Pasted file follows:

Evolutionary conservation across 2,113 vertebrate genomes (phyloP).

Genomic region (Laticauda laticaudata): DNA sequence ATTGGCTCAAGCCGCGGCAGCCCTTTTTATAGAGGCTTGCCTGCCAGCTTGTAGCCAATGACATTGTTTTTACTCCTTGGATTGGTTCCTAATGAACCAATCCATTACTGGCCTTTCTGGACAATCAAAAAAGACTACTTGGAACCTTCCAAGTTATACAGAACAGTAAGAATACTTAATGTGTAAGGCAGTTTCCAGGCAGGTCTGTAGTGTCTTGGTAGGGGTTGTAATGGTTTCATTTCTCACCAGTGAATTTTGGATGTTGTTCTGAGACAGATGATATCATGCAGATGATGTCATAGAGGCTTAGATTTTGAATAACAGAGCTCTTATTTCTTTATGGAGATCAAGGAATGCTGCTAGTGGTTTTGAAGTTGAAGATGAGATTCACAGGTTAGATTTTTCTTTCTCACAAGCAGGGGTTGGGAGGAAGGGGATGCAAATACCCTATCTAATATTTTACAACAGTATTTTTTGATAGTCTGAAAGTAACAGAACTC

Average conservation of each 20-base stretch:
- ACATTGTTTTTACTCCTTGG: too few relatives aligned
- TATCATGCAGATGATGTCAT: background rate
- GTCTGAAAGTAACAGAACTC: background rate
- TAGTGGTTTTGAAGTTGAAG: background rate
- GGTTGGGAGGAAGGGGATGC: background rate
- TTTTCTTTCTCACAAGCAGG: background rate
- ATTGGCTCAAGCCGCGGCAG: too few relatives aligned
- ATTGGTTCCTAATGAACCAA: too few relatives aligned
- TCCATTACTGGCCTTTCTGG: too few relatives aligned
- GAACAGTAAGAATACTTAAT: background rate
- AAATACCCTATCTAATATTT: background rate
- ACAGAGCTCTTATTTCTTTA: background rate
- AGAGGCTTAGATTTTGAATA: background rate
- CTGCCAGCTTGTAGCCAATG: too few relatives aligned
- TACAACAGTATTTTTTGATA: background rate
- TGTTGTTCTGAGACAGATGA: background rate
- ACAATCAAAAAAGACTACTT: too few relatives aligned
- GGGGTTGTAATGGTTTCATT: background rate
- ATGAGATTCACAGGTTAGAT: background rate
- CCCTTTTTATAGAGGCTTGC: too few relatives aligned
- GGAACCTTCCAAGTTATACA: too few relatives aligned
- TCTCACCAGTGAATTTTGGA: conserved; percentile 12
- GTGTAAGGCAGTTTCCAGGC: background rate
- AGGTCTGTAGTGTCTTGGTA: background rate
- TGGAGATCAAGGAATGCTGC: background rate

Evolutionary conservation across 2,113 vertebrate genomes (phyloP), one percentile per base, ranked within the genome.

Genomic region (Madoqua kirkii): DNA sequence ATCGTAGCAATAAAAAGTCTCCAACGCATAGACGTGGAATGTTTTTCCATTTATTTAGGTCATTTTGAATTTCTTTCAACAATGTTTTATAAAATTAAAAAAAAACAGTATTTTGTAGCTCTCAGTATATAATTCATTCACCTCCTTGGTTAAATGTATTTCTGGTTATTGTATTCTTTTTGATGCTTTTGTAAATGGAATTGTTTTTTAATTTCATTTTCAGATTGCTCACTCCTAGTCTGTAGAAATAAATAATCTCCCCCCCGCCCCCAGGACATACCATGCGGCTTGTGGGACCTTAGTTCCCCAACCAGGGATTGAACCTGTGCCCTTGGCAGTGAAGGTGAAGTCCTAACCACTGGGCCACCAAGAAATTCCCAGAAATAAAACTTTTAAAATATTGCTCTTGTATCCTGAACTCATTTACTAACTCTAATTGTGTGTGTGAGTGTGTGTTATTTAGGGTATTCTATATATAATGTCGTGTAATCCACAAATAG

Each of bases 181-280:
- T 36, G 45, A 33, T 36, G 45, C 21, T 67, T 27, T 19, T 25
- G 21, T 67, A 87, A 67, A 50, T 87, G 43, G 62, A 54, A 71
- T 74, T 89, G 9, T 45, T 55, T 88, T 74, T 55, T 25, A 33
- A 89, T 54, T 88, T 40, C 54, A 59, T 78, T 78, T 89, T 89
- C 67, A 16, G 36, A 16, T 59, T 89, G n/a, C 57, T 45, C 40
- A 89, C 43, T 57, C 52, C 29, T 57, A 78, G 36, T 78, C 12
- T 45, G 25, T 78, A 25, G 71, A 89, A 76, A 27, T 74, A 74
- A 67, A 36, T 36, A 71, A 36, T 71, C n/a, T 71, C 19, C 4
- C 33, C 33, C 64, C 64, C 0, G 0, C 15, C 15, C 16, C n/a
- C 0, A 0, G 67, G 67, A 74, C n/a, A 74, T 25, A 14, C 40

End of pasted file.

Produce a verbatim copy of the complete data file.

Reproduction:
Evolutionary conservation across 2,113 vertebrate genomes (phyloP).

Genomic region (Laticauda laticaudata): DNA sequence ATTGGCTCAAGCCGCGGCAGCCCTTTTTATAGAGGCTTGCCTGCCAGCTTGTAGCCAATGACATTGTTTTTACTCCTTGGATTGGTTCCTAATGAACCAATCCATTACTGGCCTTTCTGGACAATCAAAAAAGACTACTTGGAACCTTCCAAGTTATACAGAACAGTAAGAATACTTAATGTGTAAGGCAGTTTCCAGGCAGGTCTGTAGTGTCTTGGTAGGGGTTGTAATGGTTTCATTTCTCACCAGTGAATTTTGGATGTTGTTCTGAGACAGATGATATCATGCAGATGATGTCATAGAGGCTTAGATTTTGAATAACAGAGCTCTTATTTCTTTATGGAGATCAAGGAATGCTGCTAGTGGTTTTGAAGTTGAAGATGAGATTCACAGGTTAGATTTTTCTTTCTCACAAGCAGGGGTTGGGAGGAAGGGGATGCAAATACCCTATCTAATATTTTACAACAGTATTTTTTGATAGTCTGAAAGTAACAGAACTC

Average conservation of each 20-base stretch:
- ACATTGTTTTTACTCCTTGG: too few relatives aligned
- TATCATGCAGATGATGTCAT: background rate
- GTCTGAAAGTAACAGAACTC: background rate
- TAGTGGTTTTGAAGTTGAAG: background rate
- GGTTGGGAGGAAGGGGATGC: background rate
- TTTTCTTTCTCACAAGCAGG: background rate
- ATTGGCTCAAGCCGCGGCAG: too few relatives aligned
- ATTGGTTCCTAATGAACCAA: too few relatives aligned
- TCCATTACTGGCCTTTCTGG: too few relatives aligned
- GAACAGTAAGAATACTTAAT: background rate
- AAATACCCTATCTAATATTT: background rate
- ACAGAGCTCTTATTTCTTTA: background rate
- AGAGGCTTAGATTTTGAATA: background rate
- CTGCCAGCTTGTAGCCAATG: too few relatives aligned
- TACAACAGTATTTTTTGATA: background rate
- TGTTGTTCTGAGACAGATGA: background rate
- ACAATCAAAAAAGACTACTT: too few relatives aligned
- GGGGTTGTAATGGTTTCATT: background rate
- ATGAGATTCACAGGTTAGAT: background rate
- CCCTTTTTATAGAGGCTTGC: too few relatives aligned
- GGAACCTTCCAAGTTATACA: too few relatives aligned
- TCTCACCAGTGAATTTTGGA: conserved; percentile 12
- GTGTAAGGCAGTTTCCAGGC: background rate
- AGGTCTGTAGTGTCTTGGTA: background rate
- TGGAGATCAAGGAATGCTGC: background rate

Evolutionary conservation across 2,113 vertebrate genomes (phyloP), one percentile per base, ranked within the genome.

Genomic region (Madoqua kirkii): DNA sequence ATCGTAGCAATAAAAAGTCTCCAACGCATAGACGTGGAATGTTTTTCCATTTATTTAGGTCATTTTGAATTTCTTTCAACAATGTTTTATAAAATTAAAAAAAAACAGTATTTTGTAGCTCTCAGTATATAATTCATTCACCTCCTTGGTTAAATGTATTTCTGGTTATTGTATTCTTTTTGATGCTTTTGTAAATGGAATTGTTTTTTAATTTCATTTTCAGATTGCTCACTCCTAGTCTGTAGAAATAAATAATCTCCCCCCCGCCCCCAGGACATACCATGCGGCTTGTGGGACCTTAGTTCCCCAACCAGGGATTGAACCTGTGCCCTTGGCAGTGAAGGTGAAGTCCTAACCACTGGGCCACCAAGAAATTCCCAGAAATAAAACTTTTAAAATATTGCTCTTGTATCCTGAACTCATTTACTAACTCTAATTGTGTGTGTGAGTGTGTGTTATTTAGGGTATTCTATATATAATGTCGTGTAATCCACAAATAG

Each of bases 181-280:
- T 36, G 45, A 33, T 36, G 45, C 21, T 67, T 27, T 19, T 25
- G 21, T 67, A 87, A 67, A 50, T 87, G 43, G 62, A 54, A 71
- T 74, T 89, G 9, T 45, T 55, T 88, T 74, T 55, T 25, A 33
- A 89, T 54, T 88, T 40, C 54, A 59, T 78, T 78, T 89, T 89
- C 67, A 16, G 36, A 16, T 59, T 89, G n/a, C 57, T 45, C 40
- A 89, C 43, T 57, C 52, C 29, T 57, A 78, G 36, T 78, C 12
- T 45, G 25, T 78, A 25, G 71, A 89, A 76, A 27, T 74, A 74
- A 67, A 36, T 36, A 71, A 36, T 71, C n/a, T 71, C 19, C 4
- C 33, C 33, C 64, C 64, C 0, G 0, C 15, C 15, C 16, C n/a
- C 0, A 0, G 67, G 67, A 74, C n/a, A 74, T 25, A 14, C 40